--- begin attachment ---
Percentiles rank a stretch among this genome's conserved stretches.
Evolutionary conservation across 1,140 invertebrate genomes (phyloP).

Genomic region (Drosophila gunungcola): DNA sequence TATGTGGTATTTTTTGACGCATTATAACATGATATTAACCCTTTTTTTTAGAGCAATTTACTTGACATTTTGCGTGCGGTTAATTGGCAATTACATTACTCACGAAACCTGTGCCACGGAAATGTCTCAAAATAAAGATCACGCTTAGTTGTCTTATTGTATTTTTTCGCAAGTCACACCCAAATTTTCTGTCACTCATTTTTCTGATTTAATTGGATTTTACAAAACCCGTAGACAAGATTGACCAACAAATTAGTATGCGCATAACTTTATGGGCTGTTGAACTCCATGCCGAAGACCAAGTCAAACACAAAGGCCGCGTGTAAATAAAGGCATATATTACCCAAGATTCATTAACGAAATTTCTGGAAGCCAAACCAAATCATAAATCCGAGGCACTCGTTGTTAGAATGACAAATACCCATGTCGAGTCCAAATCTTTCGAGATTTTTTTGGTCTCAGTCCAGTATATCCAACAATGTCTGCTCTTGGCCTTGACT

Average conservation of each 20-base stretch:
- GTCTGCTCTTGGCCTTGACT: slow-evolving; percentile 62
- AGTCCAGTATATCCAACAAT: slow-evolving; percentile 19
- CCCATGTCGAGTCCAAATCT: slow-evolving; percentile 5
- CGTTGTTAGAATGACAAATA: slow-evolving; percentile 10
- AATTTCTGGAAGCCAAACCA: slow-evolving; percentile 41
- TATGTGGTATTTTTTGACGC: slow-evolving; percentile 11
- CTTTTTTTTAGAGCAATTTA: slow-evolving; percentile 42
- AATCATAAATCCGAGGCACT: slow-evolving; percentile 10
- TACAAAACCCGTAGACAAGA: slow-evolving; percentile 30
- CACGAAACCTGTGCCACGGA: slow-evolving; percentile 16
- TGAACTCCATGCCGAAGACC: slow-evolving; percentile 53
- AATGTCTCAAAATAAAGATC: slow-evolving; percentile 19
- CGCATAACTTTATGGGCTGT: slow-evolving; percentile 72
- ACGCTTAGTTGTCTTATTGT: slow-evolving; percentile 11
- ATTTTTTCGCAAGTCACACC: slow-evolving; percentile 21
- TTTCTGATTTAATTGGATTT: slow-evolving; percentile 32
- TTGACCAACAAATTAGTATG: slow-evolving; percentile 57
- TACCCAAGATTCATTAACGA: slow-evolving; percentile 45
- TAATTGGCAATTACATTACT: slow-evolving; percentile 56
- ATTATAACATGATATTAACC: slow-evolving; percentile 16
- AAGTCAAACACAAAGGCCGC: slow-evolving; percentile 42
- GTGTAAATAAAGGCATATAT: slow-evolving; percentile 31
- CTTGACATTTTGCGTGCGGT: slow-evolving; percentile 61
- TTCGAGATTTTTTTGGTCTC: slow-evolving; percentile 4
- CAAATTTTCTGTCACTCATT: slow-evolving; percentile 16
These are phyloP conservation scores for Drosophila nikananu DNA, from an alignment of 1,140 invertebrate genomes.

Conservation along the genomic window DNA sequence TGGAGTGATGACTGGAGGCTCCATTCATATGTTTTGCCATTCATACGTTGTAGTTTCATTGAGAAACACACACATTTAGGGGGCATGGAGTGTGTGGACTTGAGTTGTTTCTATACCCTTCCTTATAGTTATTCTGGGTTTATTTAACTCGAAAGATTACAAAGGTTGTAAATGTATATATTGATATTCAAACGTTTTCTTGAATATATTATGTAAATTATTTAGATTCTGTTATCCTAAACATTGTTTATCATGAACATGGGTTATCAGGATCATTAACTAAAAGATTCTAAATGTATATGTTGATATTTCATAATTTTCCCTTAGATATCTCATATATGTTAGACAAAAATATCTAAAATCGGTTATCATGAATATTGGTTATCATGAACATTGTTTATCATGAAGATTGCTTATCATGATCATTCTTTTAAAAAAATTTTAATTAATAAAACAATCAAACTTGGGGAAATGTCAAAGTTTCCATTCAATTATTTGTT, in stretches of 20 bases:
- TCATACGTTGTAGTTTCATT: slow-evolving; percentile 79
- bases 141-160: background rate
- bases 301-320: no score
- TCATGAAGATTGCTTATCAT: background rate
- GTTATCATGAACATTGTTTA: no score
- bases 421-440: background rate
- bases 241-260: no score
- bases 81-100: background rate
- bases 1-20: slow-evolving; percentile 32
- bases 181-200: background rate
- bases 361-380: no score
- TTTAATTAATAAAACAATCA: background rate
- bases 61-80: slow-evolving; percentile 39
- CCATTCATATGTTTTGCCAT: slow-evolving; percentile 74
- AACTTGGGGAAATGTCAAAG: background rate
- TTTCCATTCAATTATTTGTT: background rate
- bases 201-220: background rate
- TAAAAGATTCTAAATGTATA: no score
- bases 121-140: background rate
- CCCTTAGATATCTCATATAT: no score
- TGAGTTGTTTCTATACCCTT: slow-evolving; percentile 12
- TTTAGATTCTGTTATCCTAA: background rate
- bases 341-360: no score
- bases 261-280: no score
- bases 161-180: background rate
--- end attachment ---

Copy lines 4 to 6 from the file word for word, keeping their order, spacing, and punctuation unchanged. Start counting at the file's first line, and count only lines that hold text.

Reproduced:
Average conservation of each 20-base stretch:
- GTCTGCTCTTGGCCTTGACT: slow-evolving; percentile 62
- AGTCCAGTATATCCAACAAT: slow-evolving; percentile 19